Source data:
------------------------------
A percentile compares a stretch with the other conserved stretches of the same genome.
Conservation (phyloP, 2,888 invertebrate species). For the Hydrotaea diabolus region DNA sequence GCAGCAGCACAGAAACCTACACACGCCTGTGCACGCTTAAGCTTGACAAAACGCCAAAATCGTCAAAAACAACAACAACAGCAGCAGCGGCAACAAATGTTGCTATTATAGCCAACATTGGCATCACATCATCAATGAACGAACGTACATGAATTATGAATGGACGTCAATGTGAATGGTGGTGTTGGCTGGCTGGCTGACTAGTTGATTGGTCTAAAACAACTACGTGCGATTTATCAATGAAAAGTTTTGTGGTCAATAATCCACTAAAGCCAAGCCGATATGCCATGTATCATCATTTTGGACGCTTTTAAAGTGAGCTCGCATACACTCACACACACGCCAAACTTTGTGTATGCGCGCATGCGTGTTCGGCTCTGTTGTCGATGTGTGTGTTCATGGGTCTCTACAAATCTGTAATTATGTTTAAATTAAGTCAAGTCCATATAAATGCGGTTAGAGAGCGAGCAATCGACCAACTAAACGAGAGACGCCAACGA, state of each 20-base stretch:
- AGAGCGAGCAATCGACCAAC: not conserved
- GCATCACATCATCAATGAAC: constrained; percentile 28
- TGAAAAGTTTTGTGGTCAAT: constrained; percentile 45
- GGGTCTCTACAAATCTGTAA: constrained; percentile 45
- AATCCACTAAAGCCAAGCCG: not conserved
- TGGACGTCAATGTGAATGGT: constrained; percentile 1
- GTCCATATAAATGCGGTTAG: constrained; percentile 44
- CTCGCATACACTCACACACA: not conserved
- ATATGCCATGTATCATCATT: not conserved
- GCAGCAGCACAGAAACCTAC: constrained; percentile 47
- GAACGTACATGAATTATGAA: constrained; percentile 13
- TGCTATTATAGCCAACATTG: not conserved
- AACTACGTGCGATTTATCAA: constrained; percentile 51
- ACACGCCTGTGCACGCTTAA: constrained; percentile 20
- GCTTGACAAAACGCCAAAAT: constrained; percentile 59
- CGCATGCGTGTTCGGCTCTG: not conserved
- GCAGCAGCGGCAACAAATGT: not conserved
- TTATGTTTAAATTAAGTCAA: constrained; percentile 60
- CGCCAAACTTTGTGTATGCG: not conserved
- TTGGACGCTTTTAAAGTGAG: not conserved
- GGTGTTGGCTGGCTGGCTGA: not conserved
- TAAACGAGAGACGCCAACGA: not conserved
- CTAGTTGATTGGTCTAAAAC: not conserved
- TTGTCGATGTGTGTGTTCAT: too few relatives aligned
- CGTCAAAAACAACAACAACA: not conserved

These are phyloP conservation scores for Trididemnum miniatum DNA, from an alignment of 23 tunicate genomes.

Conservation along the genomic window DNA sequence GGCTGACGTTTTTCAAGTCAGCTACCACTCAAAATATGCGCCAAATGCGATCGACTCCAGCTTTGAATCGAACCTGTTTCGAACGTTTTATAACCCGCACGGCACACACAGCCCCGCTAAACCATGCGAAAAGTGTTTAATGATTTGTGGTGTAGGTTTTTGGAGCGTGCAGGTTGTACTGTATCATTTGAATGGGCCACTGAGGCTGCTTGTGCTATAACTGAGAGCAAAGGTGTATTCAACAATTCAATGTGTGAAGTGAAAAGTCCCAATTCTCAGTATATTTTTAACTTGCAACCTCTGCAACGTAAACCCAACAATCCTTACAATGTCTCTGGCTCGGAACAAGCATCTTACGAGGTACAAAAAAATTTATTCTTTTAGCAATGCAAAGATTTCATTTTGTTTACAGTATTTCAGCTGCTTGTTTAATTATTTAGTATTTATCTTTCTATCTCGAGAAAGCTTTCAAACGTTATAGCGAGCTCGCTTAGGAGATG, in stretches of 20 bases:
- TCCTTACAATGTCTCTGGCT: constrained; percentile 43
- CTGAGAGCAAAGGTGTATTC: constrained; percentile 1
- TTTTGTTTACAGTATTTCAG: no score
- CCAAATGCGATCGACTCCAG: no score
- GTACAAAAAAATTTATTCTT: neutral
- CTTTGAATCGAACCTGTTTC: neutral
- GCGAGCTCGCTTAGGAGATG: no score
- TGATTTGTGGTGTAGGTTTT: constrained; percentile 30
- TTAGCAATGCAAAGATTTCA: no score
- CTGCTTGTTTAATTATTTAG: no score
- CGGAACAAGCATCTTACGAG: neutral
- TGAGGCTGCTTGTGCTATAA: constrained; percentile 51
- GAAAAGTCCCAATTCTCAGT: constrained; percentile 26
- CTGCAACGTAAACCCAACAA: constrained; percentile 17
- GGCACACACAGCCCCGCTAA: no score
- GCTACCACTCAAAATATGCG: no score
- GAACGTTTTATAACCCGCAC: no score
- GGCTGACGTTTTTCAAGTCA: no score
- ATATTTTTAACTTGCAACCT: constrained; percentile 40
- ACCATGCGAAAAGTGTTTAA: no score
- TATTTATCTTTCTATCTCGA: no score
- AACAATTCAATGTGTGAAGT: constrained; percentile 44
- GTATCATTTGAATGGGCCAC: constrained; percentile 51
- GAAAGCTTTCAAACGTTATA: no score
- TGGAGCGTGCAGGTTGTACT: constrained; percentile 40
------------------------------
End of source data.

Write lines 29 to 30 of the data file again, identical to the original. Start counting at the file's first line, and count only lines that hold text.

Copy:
Conservation along the genomic window DNA sequence GGCTGACGTTTTTCAAGTCAGCTACCACTCAAAATATGCGCCAAATGCGATCGACTCCAGCTTTGAATCGAACCTGTTTCGAACGTTTTATAACCCGCACGGCACACACAGCCCCGCTAAACCATGCGAAAAGTGTTTAATGATTTGTGGTGTAGGTTTTTGGAGCGTGCAGGTTGTACTGTATCATTTGAATGGGCCACTGAGGCTGCTTGTGCTATAACTGAGAGCAAAGGTGTATTCAACAATTCAATGTGTGAAGTGAAAAGTCCCAATTCTCAGTATATTTTTAACTTGCAACCTCTGCAACGTAAACCCAACAATCCTTACAATGTCTCTGGCTCGGAACAAGCATCTTACGAGGTACAAAAAAATTTATTCTTTTAGCAATGCAAAGATTTCATTTTGTTTACAGTATTTCAGCTGCTTGTTTAATTATTTAGTATTTATCTTTCTATCTCGAGAAAGCTTTCAAACGTTATAGCGAGCTCGCTTAGGAGATG, in stretches of 20 bases:
- TCCTTACAATGTCTCTGGCT: constrained; percentile 43